Hall, the assistant attorney general under King, noted the ambiguity of the language but concluded that the legislative history supports a stronger argument that “shelter residents must apply and be found eligible for GA in order for towns to be reimbursed for costs attributable to them.”


While the legal dispute focuses on the use of General Assistance funding for shelter residents who don’t qualify, advocates for the homeless say the conflict highlights the fact that the longest stayers in homeless shelters are people with mental illness who cannot care for themselves, whether they have money in the bank or not. And they attribute that problem to the state’s failure to adequately fund the community-based mental health programs that were supposed to treat patients who were released from mental institutions in the 1980s.

“The state has not lived up to its responsibility to help people with severe mental illness,” said Mark Swann, the executive director of Preble Street, a Portland nonprofit that provides assistance to the homeless.


Some also point to the state’s successful efforts to trim the number of people who receive health coverage through MaineCare, the state’s Medicaid program. The state’s elimination of eligibility for childless adults in 2014 left hundreds of people without treatment options for their substance abuse or mental health issues, advocates say. City shelters saw an increase in the number of people with mental illness turning to the shelter system, said Jon Bradley, associate director of Preble Street.

Jenna Mehnert, executive director of the Maine chapter of the National Alliance on Mental Illness, said state grants for community-based health services also have been reduced over the years.

“There is no place else to turn,” she said. “Homeless shelters are carrying the weight. Them and jails.”

Mayhew, the DHHS commissioner, pushed back against that notion. She said the state has sent more than $4 million to Portland since 2010 to house people with mental illness and substance abuse issues, including $900,000 for Florence House, a permanent supportive housing complex for women. She noted that LePage’s budget proposal includes $14 million over the next two years to help people with mental illness.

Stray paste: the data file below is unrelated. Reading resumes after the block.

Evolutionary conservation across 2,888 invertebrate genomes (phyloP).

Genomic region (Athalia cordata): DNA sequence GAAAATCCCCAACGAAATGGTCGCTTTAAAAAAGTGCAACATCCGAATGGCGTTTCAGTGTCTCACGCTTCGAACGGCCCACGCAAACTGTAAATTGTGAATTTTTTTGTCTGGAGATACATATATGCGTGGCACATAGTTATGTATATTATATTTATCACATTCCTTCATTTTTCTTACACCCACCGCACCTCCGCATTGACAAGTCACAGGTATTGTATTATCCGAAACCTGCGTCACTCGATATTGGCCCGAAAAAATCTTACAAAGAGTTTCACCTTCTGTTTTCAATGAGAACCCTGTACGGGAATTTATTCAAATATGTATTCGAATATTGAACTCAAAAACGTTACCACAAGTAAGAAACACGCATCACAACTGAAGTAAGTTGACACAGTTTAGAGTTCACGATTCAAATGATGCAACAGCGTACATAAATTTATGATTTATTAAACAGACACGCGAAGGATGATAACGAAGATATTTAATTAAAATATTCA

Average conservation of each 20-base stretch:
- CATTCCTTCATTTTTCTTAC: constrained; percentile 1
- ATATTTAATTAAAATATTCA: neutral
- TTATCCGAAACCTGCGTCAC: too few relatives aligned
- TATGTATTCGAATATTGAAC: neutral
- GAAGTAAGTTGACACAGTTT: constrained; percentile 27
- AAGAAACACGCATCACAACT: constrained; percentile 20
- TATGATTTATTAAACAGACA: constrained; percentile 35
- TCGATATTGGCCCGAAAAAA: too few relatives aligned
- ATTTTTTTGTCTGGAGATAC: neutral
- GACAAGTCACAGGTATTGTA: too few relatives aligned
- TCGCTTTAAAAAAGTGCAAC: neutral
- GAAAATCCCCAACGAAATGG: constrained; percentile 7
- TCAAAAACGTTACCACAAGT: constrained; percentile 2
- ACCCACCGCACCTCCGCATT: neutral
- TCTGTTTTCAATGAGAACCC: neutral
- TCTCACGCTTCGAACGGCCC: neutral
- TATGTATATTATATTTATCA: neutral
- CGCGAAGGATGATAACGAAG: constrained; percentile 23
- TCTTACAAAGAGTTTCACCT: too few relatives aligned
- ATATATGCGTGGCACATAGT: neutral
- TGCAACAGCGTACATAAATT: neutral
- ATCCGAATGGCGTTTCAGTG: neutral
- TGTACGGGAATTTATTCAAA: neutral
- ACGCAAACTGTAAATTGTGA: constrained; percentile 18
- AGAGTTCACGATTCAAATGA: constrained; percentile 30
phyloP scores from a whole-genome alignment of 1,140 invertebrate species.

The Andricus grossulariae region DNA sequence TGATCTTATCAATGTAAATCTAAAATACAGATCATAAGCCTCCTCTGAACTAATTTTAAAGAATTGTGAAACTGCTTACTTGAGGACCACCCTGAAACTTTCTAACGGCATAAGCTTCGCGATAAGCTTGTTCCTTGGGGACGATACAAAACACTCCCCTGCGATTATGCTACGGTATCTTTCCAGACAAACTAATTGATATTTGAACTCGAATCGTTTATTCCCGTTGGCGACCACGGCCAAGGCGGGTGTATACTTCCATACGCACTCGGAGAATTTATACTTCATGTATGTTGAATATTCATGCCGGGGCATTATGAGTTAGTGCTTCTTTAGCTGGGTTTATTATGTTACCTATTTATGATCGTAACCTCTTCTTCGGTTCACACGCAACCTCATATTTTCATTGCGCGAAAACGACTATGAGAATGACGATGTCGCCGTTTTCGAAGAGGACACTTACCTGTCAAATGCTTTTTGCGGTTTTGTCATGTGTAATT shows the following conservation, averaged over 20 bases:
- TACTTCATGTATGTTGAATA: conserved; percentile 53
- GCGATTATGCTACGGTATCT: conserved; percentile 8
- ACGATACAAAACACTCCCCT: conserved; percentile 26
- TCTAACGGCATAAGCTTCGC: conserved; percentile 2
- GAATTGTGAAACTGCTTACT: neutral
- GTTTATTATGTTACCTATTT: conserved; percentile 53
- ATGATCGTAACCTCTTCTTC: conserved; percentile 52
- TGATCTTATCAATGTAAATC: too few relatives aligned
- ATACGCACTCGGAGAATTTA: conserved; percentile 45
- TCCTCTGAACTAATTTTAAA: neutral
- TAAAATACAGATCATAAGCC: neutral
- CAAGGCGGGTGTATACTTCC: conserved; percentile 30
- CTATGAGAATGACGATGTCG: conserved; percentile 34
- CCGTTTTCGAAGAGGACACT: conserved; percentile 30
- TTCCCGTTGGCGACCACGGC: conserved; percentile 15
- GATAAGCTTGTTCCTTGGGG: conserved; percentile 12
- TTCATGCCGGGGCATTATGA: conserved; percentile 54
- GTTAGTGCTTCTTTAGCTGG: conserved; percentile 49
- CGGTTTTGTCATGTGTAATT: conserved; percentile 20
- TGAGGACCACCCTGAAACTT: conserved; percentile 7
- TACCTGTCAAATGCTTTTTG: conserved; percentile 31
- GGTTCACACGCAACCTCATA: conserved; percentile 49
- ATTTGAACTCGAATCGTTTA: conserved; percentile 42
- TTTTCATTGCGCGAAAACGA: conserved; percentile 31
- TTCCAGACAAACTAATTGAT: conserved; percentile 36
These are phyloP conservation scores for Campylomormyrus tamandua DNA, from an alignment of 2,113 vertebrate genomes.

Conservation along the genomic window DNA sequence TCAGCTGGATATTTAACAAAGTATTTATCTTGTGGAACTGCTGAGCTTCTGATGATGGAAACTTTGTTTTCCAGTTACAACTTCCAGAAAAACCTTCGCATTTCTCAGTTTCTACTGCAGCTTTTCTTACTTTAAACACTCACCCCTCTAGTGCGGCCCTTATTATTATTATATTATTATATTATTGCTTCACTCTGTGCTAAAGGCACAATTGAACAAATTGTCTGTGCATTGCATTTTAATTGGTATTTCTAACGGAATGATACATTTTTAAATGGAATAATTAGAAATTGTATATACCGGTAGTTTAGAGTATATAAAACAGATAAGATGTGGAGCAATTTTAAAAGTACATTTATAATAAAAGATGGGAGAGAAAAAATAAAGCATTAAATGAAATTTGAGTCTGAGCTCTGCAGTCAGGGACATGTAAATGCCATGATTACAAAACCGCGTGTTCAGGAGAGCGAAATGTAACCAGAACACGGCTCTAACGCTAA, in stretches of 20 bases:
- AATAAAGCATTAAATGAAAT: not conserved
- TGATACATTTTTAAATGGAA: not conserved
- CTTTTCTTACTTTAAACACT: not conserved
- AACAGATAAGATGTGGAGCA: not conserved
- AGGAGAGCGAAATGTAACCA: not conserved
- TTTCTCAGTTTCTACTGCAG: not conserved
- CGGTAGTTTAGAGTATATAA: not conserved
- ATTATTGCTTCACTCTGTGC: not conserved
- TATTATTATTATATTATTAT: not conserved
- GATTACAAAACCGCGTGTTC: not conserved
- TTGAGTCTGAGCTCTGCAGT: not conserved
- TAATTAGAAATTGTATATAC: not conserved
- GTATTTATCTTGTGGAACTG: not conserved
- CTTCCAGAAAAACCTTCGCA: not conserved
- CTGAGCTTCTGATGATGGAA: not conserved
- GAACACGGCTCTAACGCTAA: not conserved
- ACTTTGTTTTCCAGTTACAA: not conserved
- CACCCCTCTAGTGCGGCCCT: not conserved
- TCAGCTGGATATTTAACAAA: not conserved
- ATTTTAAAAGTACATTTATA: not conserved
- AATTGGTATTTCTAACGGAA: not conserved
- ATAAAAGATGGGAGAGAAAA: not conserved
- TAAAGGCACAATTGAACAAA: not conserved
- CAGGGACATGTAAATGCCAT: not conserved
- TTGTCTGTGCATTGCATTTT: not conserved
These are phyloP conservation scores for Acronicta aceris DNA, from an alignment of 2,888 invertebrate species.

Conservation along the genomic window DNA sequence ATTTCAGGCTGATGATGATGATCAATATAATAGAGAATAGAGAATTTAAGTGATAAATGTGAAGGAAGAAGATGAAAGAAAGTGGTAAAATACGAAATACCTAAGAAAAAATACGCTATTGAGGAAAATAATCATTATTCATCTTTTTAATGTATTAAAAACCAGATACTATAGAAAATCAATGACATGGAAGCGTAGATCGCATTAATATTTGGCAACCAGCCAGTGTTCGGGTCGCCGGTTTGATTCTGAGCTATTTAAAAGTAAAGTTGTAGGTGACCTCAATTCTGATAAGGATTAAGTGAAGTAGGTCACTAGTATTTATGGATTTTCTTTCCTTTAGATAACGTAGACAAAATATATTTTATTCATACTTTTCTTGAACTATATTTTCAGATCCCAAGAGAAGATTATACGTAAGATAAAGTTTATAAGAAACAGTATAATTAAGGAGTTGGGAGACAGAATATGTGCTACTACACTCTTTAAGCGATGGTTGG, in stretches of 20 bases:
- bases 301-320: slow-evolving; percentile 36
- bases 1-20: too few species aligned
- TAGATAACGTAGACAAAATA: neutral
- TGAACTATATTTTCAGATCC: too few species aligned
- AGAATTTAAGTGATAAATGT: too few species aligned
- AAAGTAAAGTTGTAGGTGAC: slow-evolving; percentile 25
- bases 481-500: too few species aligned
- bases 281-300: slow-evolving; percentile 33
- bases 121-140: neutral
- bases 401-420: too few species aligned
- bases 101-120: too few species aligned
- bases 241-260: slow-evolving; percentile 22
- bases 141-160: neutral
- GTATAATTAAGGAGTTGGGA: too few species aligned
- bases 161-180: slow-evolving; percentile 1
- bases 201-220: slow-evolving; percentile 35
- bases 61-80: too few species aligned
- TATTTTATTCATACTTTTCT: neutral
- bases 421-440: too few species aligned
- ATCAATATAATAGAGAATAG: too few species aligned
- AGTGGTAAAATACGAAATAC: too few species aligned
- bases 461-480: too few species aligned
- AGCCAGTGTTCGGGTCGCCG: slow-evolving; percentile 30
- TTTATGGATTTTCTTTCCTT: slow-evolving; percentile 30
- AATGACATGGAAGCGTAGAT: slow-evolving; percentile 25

“We certainly understand the challenges of homelessness throughout the state,” Mayhew said. “No one is suggesting that these individuals should not have access to the homeless shelter. This is simply about how those costs are budgeted and paid for.”



The clash is playing right into the heated politics of welfare reform in Maine.

LePage’s message of welfare reform – particularly cracking down on waste, fraud and abuse – resonated with voters last year, paving the way for his re-election in November. LePage’s office issued a statement Friday using the audit of Portland’s shelter program to justify other budget proposals that would cut sources of state revenue to municipalities.

“Municipalities complain about losing revenue sharing, but then I see abuse like this. … It’s hard to have sympathy for them,” LePage said.

But such rhetoric oversimplifies a complex issue and ignores strides being made to address the root causes of homelessness and poverty, advocates say.

“Those simple messages about fraud and people abusing the system really clouds the issue,” said Bradley, of Preble Street.

For example, advocates say, the state audit report did not consider that the longtime shelter residents with money in the bank were people who suffered from mental illness and either did not have legal access to their money or the wherewithal to use it responsibly. Nor did the audit disclose that those individuals were sleeping at the shelter in November 2013, but were no longer there in January when the audit occurred.

Dawn Stiles, Portland’s health and human services director, said the individuals highlighted in the audit were no longer in the shelter and were likely placed in permanent housing as part of the city’s efforts to end homelessness.

The city is appointed to manage the finances of roughly 400 homeless people, or less than 10 percent of the shelter population, Stiles said. Most have balances of less than $1,000 and a few have as much as $2,000. She said only one person has at least $6,000 and another has $12,000.

Today, Stiles said, “there are no high-worth individuals staying at the shelter.”